June Wagner of Westminster hesitated to remodel her kitchen, but was delighted with the results.
Written By Joanne Morvay Weant, Photos by: Bill Wehland
It took some time before June Wagner could commit to remodeling the kitchen in her Westminster home.
It was not that Wagner’s kitchen didn’t need remodeling. Her children assured her repeatedly that it did.
And it was not that Wagner could not afford such a project. Contractor Timothy Hatfield of Timothy Hatfield Building and Remodeling had already installed a porch, renovated a bathroom and replaced some windows in Wagner’s home by the time they started discussing the kitchen.
Faced with the myriad decisions that must be made when undertaking a kitchen renovation, however, Wagner “got cold feet.”
“I was content with the old kitchen,” she said, “even though it wasn’t looking too good.”
After all, this was the kitchen in which Wagner cooked meals for her family and friends for more than 30 years. Sure, the counters were outdated Formica and the cabinets were showing use. The energy loss from the poorly insulated room (which was built over a crawlspace) was even worse.
But it was a tough emotional decision. A year after she tabled the project, though, Wagner told Hatfield it was time to try again.
The result is a bright, sunny room decorated in a warm “cottage style.” The tall ivory-colored cabinets are accented by lemony painted walls and a cheerful red tile backsplash. Granite has replaced the Formica. And energy loss has been turned into energy efficiency with a heated wood floor as well as a state-of-the-art air-conditioning unit.
“I come down on many mornings and say, ÔPraise the Lord. What did I do to deserve this?’ ” said Wagner.
According to www.lendingtree.com, the kitchen can make or break a deal when people are trying to sell their homes. A great kitchen can make a prospective buyer fall in love at first sight, while an outdated one can actually scare buyers away.
Contrary to popular belief, however, homeowners do not recoup the entire cost of a kitchen renovation in the sale of their home. Statistics compiled for 2011-2012 by Remodeling Magazine show that a major kitchen renovation in the Mid-Atlantic region typically averages $57,494. If the home is sold, homeowners usually recoup only $37,385, or a little more than 65 percent of that cost. Minor kitchen remodeling is similar, costing an average of about $19,588 per job in this region, and recouped at $14,120 or 72 percent.
Matt LeFaivre, president of J.R. LeFaivre Construction Co. in Taneytown, said that in the current economy, kitchen renovation has become much more popular than building a kitchen addition.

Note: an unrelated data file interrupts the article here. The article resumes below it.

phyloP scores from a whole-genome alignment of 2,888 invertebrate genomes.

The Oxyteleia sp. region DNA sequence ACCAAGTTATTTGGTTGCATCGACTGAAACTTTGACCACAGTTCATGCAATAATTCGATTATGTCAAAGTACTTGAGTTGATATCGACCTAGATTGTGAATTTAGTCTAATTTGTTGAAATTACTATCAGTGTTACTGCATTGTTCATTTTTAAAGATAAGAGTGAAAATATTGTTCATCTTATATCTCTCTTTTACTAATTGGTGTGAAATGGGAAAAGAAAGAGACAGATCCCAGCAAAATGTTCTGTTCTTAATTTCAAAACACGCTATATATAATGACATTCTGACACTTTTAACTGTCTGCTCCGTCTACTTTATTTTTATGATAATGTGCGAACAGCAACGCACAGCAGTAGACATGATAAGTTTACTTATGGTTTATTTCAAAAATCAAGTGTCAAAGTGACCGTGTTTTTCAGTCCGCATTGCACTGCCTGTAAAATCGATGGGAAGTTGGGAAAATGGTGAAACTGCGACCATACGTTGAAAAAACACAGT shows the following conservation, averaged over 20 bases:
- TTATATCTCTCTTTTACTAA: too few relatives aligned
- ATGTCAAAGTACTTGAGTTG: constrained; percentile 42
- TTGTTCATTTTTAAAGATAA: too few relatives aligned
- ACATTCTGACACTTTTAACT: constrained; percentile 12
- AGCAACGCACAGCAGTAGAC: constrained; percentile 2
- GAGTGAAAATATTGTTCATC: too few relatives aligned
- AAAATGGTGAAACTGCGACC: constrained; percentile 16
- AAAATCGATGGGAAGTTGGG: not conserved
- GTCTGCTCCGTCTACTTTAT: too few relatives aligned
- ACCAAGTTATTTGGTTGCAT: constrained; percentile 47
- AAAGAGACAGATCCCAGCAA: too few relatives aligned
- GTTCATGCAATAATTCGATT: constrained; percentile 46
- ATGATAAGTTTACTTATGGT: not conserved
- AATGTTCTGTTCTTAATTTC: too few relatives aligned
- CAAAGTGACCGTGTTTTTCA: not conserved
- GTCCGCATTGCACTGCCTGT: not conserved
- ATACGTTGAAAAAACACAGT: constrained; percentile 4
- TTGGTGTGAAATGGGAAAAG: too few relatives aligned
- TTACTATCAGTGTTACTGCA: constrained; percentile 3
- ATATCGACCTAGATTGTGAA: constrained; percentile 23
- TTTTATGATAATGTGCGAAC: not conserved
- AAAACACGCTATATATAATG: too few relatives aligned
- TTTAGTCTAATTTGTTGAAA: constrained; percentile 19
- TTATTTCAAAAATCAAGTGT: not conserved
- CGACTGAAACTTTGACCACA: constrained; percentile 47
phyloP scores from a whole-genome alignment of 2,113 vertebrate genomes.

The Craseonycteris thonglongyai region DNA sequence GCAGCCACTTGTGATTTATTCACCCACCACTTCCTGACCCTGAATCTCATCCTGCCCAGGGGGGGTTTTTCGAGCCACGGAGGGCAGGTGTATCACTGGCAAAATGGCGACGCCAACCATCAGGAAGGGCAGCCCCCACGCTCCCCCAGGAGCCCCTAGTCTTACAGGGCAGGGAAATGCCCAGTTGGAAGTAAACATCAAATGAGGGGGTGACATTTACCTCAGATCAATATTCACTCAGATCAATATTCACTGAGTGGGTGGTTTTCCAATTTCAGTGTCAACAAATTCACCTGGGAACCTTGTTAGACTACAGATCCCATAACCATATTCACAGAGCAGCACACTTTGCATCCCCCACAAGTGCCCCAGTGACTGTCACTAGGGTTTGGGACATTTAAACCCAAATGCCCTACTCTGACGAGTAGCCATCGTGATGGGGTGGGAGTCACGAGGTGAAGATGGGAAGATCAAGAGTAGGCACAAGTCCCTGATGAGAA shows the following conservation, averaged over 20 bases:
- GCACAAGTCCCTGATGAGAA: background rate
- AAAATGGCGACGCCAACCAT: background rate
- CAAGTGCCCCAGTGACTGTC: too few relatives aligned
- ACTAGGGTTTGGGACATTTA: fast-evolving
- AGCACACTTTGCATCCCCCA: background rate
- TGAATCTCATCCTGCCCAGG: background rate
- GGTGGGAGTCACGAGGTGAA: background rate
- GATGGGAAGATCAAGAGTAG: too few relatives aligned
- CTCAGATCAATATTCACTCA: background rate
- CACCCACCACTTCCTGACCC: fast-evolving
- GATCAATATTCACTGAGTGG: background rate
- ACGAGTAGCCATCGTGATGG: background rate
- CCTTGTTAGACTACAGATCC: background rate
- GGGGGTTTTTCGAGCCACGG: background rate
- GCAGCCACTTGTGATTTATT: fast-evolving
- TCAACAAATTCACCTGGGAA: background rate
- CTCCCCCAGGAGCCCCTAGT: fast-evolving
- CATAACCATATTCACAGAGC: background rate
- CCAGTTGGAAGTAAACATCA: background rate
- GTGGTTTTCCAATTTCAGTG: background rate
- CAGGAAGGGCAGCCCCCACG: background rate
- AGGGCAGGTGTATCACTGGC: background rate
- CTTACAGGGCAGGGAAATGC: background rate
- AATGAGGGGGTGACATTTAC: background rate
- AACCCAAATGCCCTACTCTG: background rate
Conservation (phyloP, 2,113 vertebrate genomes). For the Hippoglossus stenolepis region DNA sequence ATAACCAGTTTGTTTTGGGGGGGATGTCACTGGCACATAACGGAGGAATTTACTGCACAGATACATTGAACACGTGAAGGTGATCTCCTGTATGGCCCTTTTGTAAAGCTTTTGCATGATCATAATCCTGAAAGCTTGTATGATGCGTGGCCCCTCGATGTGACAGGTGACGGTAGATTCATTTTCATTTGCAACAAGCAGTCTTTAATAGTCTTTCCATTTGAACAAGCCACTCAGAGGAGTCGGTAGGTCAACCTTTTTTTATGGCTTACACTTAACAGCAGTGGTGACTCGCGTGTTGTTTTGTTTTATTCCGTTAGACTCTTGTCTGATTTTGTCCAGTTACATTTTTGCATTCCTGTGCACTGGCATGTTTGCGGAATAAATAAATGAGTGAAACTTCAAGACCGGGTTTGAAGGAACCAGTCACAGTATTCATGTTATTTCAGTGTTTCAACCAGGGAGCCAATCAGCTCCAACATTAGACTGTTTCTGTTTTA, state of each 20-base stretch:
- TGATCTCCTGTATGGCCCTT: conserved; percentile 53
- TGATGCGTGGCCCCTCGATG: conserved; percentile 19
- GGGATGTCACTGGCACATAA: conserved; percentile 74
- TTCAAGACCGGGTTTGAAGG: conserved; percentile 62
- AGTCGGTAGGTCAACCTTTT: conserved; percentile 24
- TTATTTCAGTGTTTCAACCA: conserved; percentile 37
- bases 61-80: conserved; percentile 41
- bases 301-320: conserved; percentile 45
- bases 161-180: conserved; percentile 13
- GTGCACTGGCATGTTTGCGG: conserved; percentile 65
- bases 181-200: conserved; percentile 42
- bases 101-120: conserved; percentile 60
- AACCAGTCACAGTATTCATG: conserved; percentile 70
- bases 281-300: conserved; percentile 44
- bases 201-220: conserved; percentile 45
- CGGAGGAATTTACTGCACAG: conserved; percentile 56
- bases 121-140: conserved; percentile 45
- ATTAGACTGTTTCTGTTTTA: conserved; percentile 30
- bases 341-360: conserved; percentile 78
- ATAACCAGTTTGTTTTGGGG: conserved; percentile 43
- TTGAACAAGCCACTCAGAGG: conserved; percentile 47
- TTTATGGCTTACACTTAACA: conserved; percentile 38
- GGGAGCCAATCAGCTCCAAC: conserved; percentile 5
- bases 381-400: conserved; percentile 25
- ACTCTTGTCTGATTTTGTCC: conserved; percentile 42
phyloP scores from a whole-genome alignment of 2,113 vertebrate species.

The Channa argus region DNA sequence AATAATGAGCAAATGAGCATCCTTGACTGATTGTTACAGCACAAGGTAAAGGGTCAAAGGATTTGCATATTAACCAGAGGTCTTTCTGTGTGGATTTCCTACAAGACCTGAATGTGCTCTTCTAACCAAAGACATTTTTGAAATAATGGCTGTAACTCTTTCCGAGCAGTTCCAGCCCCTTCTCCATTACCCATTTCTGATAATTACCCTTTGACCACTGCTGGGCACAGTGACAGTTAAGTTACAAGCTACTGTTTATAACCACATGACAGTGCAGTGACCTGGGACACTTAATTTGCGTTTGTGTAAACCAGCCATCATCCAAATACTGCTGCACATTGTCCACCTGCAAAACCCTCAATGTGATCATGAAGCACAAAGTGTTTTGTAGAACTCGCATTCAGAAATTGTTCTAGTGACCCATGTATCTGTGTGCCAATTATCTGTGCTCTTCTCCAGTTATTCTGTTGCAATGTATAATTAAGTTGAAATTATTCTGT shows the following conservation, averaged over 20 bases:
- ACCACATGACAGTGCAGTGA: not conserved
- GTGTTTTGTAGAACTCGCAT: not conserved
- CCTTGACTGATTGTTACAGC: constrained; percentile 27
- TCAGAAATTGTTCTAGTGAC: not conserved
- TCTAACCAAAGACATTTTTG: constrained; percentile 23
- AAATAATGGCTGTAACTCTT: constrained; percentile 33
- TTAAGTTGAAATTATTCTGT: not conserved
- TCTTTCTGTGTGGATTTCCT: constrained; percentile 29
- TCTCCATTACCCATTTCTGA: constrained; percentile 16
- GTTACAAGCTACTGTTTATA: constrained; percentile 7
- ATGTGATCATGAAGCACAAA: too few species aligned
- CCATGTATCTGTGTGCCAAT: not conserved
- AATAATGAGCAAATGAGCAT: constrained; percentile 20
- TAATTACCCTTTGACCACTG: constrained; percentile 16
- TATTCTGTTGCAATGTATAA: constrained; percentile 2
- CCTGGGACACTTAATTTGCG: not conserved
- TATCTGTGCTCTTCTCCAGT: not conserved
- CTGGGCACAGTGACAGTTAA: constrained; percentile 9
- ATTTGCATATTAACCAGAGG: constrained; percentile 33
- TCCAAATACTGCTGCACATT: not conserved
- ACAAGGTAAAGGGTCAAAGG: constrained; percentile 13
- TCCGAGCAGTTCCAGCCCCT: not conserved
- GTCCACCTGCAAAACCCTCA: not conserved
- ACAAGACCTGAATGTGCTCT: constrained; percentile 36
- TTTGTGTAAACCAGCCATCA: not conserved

Both LeFaivre and Hatfield said they often start from scratch by taking the entire kitchen down to its bare bones. Then they add more lighting, more counter space, more outlets and more storage. Costs average from $25,000 to $45,000 depending upon the complexity of the project.
The contractors said that clients typically purchase new appliances as well — an additional cost that can easily run $10,000 or more.
Rosemary and Bill McKenzie interviewed a handful of contractors to find someone who was willing to take down the walls between the kitchen, dining and living rooms in their Manchester split-level home.
The McKenzies’ new kitchen has all of today’s bells and whistles. The cherry cabinets offer easy-to-use slide-out shelves and drawers so there is no more stooping and digging to retrieve whatever hides in the far recesses. The cabinet doors close slowly all on their own so there’s no worry about them banging shut.
A center island offers not only storage but additional space for preparing food as well as somewhere to place a buffet during a party. Ample recessed lighting plays up the kitchen’s attributes and makes it easier to see things during cooking. Sleek black granite countertops are easy to clean. The entire room is tied together with new wood floors, a smooth tile backsplash and a soft coat of khaki paint.
“My daughter — the first time she came in here — her jaw dropped,” said McKenzie. “Her husband said this is like a kitchen you see in a magazine.”
Hatfield and LeFaivre said that remodeling a kitchen typically takes four to six weeks, depending on what needs to be done. Homeowners are without their appliances for part of that time, although the refrigerator and a microwave can usually be hooked up somewhere else in the house.
With the contractors and their crew in the house on an almost daily basis, McKenzie and Wagner said the best advice they can offer other homeowners is to find a contractor you like and trust.
LeFaivre and Hatfield both have multiple remodeling certifications and are licensed state home improvement contractors. Licensing gives homeowners recourse if things do not go as expected.
Ultimately, both the homeowner and the contractor should be satisfied when the kitchen is complete. “If I did my job,” said LeFaivre, “I shouldn’t have people telling me ÔI wish I would have done this differently.’”
Kitchen Remodeling Sources
J.R. LeFaivre Construction Co., 410-751-1375, www.lefaivre.com
Timothy Hatfield Building and Remodeling, Inc., 410-386-0533, www.timothyhatfieldremodeling.com
The Beveled Edge, 410-386-0161, www.bevelededge.net
Simply Stone, 410-526-ROCK, www.simplystone.biz